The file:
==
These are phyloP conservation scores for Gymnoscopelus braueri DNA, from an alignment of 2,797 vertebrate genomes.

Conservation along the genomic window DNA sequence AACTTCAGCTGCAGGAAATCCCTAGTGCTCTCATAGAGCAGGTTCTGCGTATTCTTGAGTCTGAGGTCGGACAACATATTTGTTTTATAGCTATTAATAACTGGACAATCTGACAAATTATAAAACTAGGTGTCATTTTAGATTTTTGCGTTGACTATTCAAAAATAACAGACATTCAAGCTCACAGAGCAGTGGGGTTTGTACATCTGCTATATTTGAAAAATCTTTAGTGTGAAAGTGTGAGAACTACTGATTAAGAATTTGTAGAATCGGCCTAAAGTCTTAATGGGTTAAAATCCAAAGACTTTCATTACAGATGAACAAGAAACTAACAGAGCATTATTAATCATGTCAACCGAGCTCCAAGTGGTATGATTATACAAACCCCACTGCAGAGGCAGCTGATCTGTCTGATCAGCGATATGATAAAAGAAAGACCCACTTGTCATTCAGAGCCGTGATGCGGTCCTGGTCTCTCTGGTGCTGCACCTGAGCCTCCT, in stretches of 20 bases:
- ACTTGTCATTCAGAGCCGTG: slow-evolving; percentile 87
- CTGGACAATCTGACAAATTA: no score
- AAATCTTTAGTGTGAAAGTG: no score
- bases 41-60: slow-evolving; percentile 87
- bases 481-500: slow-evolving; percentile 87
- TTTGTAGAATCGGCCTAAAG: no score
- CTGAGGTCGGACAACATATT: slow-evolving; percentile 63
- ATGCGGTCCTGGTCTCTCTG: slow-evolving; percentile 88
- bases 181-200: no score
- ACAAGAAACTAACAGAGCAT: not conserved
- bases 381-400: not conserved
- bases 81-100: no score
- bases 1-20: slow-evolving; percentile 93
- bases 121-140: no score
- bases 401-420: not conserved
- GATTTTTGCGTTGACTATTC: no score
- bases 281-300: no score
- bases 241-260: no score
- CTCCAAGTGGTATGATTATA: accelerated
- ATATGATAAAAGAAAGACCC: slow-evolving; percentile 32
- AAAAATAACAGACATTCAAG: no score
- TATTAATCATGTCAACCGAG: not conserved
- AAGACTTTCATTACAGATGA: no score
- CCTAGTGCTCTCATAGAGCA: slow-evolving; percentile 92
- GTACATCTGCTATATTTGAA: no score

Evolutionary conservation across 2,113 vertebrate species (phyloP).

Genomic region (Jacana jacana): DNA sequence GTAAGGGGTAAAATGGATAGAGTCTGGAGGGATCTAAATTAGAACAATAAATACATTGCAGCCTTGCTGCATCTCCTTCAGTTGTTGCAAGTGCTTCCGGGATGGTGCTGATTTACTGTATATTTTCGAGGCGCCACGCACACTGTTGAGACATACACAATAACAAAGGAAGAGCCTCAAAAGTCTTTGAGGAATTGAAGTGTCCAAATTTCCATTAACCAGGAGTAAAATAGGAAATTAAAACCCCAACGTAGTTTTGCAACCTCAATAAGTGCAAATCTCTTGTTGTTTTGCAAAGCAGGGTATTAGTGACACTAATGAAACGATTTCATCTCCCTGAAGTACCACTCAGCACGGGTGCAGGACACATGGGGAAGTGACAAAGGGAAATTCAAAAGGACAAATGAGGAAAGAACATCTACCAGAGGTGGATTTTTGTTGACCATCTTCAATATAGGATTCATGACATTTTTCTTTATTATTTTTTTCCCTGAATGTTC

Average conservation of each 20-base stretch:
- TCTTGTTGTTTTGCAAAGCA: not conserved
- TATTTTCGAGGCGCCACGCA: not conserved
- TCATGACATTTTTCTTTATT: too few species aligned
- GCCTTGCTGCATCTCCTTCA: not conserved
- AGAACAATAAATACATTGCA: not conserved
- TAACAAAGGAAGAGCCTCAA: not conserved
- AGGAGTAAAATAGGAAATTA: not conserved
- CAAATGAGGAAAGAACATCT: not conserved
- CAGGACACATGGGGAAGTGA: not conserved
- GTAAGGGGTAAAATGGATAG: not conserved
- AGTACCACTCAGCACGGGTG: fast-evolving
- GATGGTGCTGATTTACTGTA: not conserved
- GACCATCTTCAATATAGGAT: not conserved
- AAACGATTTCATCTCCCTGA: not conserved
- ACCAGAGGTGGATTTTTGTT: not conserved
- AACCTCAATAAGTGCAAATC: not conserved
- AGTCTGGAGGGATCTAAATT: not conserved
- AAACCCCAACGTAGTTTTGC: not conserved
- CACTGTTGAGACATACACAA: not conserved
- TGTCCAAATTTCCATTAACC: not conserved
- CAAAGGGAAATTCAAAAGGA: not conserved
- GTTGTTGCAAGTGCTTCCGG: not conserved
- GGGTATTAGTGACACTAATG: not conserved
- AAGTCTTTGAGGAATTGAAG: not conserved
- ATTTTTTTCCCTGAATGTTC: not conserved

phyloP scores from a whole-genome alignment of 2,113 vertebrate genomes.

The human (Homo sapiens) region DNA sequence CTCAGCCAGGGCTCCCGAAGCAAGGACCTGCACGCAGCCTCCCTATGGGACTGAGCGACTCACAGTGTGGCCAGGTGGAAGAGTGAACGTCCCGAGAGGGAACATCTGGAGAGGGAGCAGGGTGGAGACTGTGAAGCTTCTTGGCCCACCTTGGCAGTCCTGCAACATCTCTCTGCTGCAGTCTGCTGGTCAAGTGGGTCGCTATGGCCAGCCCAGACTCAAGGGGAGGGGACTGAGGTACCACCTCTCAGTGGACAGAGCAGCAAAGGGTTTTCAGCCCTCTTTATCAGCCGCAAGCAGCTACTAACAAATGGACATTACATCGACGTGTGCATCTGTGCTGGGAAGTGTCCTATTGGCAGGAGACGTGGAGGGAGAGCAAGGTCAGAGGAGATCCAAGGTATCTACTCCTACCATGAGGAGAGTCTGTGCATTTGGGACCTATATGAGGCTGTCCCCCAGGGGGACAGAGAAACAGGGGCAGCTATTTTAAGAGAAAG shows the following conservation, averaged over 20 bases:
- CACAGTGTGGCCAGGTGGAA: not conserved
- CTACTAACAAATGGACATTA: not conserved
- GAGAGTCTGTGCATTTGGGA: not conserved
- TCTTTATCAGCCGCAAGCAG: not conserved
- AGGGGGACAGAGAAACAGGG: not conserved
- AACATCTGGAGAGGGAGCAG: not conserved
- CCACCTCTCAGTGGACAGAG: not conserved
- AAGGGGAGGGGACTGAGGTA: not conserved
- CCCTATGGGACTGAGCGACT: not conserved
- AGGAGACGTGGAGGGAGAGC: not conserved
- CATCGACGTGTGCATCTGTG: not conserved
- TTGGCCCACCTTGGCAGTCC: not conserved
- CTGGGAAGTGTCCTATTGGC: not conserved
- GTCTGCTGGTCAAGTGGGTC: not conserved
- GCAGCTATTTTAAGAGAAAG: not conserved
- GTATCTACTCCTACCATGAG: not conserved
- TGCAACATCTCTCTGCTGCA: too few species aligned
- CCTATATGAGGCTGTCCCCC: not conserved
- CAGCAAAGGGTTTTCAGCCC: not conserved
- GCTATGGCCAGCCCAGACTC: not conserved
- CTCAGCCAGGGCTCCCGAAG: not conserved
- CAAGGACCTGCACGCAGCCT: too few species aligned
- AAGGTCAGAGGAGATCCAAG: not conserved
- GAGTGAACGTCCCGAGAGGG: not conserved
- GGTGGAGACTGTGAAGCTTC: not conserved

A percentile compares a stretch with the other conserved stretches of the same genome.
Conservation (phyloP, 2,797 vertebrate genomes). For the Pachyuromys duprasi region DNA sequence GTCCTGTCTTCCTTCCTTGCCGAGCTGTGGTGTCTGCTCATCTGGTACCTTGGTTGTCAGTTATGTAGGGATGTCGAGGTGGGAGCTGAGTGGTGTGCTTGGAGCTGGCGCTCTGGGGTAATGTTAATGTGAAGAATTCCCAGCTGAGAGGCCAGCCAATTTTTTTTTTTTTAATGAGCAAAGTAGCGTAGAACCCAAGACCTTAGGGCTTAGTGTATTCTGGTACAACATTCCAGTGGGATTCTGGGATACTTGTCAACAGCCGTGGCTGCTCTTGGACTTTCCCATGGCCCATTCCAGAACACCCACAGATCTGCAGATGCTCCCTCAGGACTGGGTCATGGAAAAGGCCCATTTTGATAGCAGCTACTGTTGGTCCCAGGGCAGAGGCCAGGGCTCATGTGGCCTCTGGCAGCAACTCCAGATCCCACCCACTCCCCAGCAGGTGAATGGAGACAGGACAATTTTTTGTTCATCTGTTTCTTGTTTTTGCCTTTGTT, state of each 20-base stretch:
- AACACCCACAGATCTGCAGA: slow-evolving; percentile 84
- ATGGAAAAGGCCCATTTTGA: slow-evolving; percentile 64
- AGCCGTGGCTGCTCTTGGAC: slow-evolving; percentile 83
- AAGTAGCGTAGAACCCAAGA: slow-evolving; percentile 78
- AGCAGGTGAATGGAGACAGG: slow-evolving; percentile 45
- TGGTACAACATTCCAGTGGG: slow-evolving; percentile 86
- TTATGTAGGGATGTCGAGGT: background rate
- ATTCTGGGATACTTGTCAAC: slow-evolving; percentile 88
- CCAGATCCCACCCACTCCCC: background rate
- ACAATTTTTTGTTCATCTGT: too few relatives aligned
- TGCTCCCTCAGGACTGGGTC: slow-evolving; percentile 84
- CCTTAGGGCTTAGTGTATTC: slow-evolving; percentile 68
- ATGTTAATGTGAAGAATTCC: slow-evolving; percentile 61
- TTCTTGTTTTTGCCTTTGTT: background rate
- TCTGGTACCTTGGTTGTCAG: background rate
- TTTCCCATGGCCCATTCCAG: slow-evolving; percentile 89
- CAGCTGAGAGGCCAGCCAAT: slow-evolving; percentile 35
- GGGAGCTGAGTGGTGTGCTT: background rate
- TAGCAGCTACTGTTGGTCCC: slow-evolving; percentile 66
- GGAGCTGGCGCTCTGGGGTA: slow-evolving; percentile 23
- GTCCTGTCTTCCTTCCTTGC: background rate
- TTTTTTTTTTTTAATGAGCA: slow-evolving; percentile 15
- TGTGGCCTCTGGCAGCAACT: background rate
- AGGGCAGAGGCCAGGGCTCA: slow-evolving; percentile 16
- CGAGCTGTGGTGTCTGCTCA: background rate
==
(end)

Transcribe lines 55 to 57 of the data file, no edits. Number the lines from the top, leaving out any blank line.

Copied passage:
- ATTTTTTTCCCTGAATGTTC: not conserved

phyloP scores from a whole-genome alignment of 2,113 vertebrate genomes.

The human (Homo sapiens) region DNA sequence CTCAGCCAGGGCTCCCGAAGCAAGGACCTGCACGCAGCCTCCCTATGGGACTGAGCGACTCACAGTGTGGCCAGGTGGAAGAGTGAACGTCCCGAGAGGGAACATCTGGAGAGGGAGCAGGGTGGAGACTGTGAAGCTTCTTGGCCCACCTTGGCAGTCCTGCAACATCTCTCTGCTGCAGTCTGCTGGTCAAGTGGGTCGCTATGGCCAGCCCAGACTCAAGGGGAGGGGACTGAGGTACCACCTCTCAGTGGACAGAGCAGCAAAGGGTTTTCAGCCCTCTTTATCAGCCGCAAGCAGCTACTAACAAATGGACATTACATCGACGTGTGCATCTGTGCTGGGAAGTGTCCTATTGGCAGGAGACGTGGAGGGAGAGCAAGGTCAGAGGAGATCCAAGGTATCTACTCCTACCATGAGGAGAGTCTGTGCATTTGGGACCTATATGAGGCTGTCCCCCAGGGGGACAGAGAAACAGGGGCAGCTATTTTAAGAGAAAG shows the following conservation, averaged over 20 bases: